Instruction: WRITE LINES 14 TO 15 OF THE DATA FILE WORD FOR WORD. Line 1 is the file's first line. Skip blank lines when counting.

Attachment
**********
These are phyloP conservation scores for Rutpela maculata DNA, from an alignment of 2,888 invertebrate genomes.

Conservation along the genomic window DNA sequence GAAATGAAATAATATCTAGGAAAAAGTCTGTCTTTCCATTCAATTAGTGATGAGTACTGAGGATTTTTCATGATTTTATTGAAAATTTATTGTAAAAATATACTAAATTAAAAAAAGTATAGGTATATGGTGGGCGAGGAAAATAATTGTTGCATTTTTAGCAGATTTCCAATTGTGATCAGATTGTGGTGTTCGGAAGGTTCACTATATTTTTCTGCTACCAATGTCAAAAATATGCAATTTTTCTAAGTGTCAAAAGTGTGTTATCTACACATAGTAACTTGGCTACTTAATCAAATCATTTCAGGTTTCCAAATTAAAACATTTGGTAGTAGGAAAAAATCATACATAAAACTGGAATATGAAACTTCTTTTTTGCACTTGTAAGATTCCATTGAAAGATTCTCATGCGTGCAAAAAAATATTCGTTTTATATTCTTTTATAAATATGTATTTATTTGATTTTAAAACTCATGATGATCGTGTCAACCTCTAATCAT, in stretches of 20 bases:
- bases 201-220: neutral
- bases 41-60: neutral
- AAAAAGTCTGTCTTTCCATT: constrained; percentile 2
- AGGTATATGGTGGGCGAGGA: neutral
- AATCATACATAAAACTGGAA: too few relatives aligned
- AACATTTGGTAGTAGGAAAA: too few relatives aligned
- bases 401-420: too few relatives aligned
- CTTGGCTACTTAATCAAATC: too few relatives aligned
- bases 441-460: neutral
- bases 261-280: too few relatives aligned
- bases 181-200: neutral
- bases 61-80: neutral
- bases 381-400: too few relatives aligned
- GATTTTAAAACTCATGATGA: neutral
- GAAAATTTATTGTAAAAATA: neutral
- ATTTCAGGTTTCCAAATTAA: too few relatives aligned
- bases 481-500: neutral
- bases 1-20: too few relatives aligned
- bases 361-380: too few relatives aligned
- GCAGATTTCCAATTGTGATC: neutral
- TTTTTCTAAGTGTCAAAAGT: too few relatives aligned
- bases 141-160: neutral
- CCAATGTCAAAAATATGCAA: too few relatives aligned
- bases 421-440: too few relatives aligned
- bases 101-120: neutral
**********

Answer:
- bases 61-80: neutral
- bases 381-400: too few relatives aligned